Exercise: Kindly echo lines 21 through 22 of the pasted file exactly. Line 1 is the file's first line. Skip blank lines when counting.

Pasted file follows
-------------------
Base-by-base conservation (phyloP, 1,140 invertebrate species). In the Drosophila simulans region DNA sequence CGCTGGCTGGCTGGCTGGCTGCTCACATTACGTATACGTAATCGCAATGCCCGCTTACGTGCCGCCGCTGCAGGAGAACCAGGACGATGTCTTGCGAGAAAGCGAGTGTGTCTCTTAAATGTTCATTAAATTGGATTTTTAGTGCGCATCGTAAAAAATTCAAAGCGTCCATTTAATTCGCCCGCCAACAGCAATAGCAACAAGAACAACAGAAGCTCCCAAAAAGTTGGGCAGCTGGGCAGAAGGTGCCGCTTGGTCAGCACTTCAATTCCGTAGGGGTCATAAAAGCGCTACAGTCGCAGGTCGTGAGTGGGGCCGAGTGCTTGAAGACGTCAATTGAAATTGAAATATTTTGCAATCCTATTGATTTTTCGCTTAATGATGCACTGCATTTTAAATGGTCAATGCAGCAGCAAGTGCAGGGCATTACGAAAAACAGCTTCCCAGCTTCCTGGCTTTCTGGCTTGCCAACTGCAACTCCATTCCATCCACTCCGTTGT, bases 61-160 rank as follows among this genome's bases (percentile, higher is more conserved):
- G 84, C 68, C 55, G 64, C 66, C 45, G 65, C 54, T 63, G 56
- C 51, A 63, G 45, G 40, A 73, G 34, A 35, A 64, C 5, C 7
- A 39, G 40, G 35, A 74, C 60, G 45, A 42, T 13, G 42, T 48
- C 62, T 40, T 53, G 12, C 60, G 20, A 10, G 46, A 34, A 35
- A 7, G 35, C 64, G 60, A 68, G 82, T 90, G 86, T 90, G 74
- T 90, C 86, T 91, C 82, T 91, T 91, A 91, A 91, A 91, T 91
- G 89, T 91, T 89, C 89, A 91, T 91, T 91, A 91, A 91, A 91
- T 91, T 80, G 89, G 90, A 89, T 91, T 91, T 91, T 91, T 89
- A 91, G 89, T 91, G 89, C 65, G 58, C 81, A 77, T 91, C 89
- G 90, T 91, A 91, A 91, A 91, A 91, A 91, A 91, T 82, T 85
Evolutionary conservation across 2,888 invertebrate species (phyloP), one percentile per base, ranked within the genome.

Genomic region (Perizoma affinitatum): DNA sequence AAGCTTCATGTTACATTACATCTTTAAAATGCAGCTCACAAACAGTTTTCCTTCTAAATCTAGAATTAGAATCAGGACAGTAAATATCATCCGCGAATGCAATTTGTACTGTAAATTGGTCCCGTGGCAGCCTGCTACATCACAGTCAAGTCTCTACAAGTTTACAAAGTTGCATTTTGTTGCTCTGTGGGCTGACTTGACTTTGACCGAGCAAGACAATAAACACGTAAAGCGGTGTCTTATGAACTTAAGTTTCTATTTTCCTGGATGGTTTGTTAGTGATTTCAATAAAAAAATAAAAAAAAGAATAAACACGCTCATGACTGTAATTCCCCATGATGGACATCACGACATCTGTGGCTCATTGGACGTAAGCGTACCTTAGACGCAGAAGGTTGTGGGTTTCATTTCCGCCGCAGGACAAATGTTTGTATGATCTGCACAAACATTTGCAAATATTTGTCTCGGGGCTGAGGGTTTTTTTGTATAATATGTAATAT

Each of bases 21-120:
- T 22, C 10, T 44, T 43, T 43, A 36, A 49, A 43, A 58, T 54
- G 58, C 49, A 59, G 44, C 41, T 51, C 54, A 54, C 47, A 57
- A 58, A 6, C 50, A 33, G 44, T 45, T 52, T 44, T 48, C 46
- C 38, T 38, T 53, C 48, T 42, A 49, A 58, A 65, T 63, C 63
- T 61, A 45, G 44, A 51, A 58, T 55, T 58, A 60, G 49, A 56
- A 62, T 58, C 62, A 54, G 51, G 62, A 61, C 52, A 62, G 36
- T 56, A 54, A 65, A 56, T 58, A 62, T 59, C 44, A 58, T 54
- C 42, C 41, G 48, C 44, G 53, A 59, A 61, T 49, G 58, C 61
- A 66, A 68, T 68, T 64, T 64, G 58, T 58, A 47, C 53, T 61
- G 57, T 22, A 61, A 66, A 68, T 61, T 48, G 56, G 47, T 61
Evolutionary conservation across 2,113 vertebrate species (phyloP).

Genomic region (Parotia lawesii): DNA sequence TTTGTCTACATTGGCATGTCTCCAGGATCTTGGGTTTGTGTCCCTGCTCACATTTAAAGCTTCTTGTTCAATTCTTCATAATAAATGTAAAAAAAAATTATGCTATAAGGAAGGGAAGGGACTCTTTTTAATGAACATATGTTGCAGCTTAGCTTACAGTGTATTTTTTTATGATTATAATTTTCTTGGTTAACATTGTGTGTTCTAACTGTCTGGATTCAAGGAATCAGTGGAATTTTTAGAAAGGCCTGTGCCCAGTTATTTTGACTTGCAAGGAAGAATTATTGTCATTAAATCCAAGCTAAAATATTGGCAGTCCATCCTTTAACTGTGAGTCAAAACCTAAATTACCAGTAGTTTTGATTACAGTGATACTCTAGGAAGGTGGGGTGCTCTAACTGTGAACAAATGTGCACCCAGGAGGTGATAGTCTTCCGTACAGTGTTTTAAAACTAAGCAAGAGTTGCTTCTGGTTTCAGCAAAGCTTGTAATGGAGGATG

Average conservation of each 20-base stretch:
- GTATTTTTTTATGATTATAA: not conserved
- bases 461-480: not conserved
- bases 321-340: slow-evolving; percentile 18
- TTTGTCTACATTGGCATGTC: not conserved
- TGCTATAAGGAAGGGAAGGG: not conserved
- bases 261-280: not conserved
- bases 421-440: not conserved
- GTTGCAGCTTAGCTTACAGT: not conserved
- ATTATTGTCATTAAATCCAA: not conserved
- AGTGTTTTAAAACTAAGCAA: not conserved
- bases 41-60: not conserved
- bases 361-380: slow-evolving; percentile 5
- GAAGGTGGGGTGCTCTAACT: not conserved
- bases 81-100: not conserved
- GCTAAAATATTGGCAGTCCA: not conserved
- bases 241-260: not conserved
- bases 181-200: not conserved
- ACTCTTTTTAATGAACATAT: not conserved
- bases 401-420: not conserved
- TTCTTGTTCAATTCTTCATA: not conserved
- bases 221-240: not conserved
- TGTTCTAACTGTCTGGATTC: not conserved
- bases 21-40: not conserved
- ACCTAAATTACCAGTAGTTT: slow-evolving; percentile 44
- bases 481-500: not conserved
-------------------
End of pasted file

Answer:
- T 56, A 54, A 65, A 56, T 58, A 62, T 59, C 44, A 58, T 54
- C 42, C 41, G 48, C 44, G 53, A 59, A 61, T 49, G 58, C 61